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ATTD 2022 Highlights: A New Era of Diabetes Innovation

Dexcom recently participated in the Advanced Technologies & Treatments for Diabetes (ATTD) 2022 Conference, streamed live from Barcelona. ATTD has been at the forefront of diabetes innovation for the last 15 years, and many exciting developments were unveiled during the conference.

We have highlighted three pertinent and interesting themes discussed at ATTD 2022, including new advances in automated insulin delivery (AID) technology, the importance of diabetes technology onboarding, and how to identify the right technology for people living with diabetes. Read our highlights below.


Exploring Automated Insulin Delivery (AID)

One of the most exciting aspects of ATTD 2022 was the focus on automated insulin delivery (AID). Experts discussed the need to make AID systems available to all people with diabetes and to encourage reimbursement of AID systems for those who need them. As well, it was emphasized that AID should be part of a comprehensive care plan that includes education, support, and individualized treatment.

A number of studies, including the iLet Bionic Pancreas Pivotal Trial, presented data on the use of AID systems, and there is growing consensus that these technologies have great potential for improving outcomes in people living with Type 1 diabetes1,2. With the anticipation of more AID systems coming to market, many of them driven by real-time continuous glucose monitoring (rtCGM), we are entering a new era of diabetes innovation. Dexcom is proud to support AID technologies like the Tandem t:slim X2™ insulin pump with Control-IQ™ advanced hybrid closed-loop technology, and looks forward to continued advancements in this field.

Insulin-Only Bionic Pancreas Pivotal Trial


Finding the Right Technology Match for People Living with Diabetes

With so many new diabetes technologies on the market, it can be a challenge for HCPs to help people find the right match between specific devices and their individual needs. Factors such as age, lifestyle, diabetes type, preferences, and comorbidities may be taken into account when recommending the right technology. Similarly, income and insurance coverage also play a role in an individual’s accessibility and ultimate decision-making.

The overarching point is that a one-size-fits-all approach may not be the best when it comes to diabetes technology. In contrast, offering in-depth and tailored diabetes onboarding techniques, such as those shown in the ONBOARD study3, may help improve long-term adoption.

DiabetesWise, an initiative from the Stanford University School of Medicine, offers a unique tool (Checkup) that can help individuals explore the latest technologies, and understand how these technologies may best support their lifestyle and preferences. Learn more through the link below.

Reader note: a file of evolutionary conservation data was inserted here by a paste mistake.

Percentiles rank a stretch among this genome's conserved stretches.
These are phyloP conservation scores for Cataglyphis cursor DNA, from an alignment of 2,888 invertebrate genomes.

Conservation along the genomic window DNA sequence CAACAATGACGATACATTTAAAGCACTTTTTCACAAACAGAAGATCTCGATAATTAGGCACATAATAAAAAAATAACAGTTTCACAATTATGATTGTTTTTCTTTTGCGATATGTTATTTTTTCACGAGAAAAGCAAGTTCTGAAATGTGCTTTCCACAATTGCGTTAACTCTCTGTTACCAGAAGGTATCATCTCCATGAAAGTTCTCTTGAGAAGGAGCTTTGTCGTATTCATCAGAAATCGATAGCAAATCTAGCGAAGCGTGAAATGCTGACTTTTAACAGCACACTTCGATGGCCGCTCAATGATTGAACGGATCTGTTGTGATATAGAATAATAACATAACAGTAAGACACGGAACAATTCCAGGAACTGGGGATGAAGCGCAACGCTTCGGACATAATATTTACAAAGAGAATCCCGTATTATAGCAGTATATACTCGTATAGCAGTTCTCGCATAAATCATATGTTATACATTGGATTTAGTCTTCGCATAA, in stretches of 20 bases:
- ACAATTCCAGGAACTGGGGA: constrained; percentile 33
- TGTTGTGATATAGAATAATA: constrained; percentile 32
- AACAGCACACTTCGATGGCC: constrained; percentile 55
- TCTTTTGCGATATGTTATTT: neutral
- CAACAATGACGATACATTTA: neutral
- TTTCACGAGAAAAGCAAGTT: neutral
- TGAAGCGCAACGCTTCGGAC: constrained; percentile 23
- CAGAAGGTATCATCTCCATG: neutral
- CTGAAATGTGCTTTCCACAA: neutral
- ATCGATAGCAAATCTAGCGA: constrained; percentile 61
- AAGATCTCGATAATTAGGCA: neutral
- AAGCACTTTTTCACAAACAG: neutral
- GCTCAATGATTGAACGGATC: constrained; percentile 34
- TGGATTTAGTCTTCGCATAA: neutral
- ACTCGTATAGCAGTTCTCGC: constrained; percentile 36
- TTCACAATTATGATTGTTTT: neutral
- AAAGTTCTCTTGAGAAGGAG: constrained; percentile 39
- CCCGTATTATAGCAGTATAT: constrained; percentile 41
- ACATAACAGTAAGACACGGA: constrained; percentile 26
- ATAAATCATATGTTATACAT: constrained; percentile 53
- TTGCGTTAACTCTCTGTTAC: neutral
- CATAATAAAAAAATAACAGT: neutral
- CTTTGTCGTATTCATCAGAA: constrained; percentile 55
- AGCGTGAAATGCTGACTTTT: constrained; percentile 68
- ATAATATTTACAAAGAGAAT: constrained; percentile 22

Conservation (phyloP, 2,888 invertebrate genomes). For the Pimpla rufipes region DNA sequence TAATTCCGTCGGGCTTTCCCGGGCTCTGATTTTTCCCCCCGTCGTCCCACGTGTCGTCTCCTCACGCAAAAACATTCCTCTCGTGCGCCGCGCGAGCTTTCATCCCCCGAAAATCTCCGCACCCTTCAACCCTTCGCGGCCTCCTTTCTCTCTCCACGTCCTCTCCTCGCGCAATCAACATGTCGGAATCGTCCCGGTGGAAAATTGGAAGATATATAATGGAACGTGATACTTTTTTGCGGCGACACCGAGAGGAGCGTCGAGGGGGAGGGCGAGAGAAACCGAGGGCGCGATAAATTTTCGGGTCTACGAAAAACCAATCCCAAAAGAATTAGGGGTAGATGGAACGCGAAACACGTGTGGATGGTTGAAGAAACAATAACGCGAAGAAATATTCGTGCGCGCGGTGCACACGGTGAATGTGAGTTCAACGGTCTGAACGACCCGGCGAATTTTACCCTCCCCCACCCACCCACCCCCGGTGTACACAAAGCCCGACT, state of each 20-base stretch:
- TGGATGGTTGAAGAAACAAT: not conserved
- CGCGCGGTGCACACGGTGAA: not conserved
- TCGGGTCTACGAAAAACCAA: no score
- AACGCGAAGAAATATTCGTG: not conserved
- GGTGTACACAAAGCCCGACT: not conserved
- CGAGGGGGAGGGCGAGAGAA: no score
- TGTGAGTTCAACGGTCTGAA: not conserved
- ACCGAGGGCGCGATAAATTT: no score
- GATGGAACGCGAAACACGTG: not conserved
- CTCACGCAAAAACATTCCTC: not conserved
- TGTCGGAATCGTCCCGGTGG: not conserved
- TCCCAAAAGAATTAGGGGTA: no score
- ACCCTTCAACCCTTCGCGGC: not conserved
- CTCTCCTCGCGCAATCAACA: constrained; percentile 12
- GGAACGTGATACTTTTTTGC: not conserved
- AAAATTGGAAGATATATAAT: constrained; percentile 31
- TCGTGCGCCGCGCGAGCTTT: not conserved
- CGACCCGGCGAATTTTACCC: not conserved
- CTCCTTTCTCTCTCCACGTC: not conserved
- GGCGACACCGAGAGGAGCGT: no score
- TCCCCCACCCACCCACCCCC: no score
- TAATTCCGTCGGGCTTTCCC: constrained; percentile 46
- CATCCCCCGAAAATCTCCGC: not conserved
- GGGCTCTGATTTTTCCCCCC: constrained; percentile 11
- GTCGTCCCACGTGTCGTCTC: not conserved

DiabetesWise Checkup


Benefit vs. Burden in Diabetes Tech Onboarding

Another pertinent topic at ATTD 2022 was based on the Guidelines to Improve Glucose Control Using CGM study4 by Katharine Barnard-Kelly and William Polonsky. This study explored how consideration of both the benefits and burden of using technology can improve and support long-term use of new devices. It also offers healthcare providers new ways to think about how they may counsel rtCGM users.

For example, on one side of the see-saw, additional information from an rtCGM system may be overwhelming for some users; although protective, alerts or alarms may be ignored if the user feels they are too intrusive or unwanted. On the positive side of the see-saw, rtCGM can be incredibly beneficial, providing people with real-time insights into their glucose levels and may help to protect them from hypoglycemia without the need for routine fingersticks* or scanning.

Dr. Barnard-Kelly’s work suggests that it's important healthcare providers help people find the right balance between the benefits and burden of using new technology in their diabetes management, and that’s something that takes time, practice, and patience. Healthcare providers can help to alleviate these burdens by understanding individual needs and preferences, as well as by providing support and guidance with device setup, customization, and continued use.

View Study Abstract

Dexcom is proud to support advancements in diabetes technology around the world. If you are a healthcare provider wanting to learn more about the Dexcom G6 real-time Continuous Glucose Monitoring (rtCGM) System, please request a call from a Dexcom representative.

*If glucose alerts and readings from the Dexcom G6 do not match symptoms or expectations, use a blood glucose meter to make diabetes treatment decisions.

1 Amadou, C., Franc, S., Benhamou, P., Lablanche, S., Huneker, E., Charpentier, G., & Penfornis, A. (2021). Diabeloop DBLG1 Closed-Loop System Enables Patients With Type 1 Diabetes to Significantly Improve Their Glycemic Control in Real-Life Situations Without Serious Adverse Events: 6-Month Follow-up. Diabetes Care, 44(3), 844-846. doi: 10.2337/dc20-1809

2 ATTD 2021 Invited Speaker Abstracts. (2021). Diabetes Technology &Amp; Therapeutics, 23(S2), A-1-A-206. doi: 10.1089/dia.2021.2525.abstracts

3 Tanenbaum, M.L. et al., 2021. Onboard: A feasibility study of a telehealth-based continuous glucose monitoring adoption intervention for adults with type 1 diabetes. Diabetes Technology & Therapeutics, 23(12), pp.818–827.

4 Barnard-Kelly, K., & Polonsky, W. (2019). Development of a Novel Tool to Support Engagement With Continuous Glucose Monitoring Systems and Optimize Outcomes. Journal Of Diabetes Science And Technology, 14(1), 151-154. doi: 10.1177/1932296819848686

LBL-1001348 Rev001

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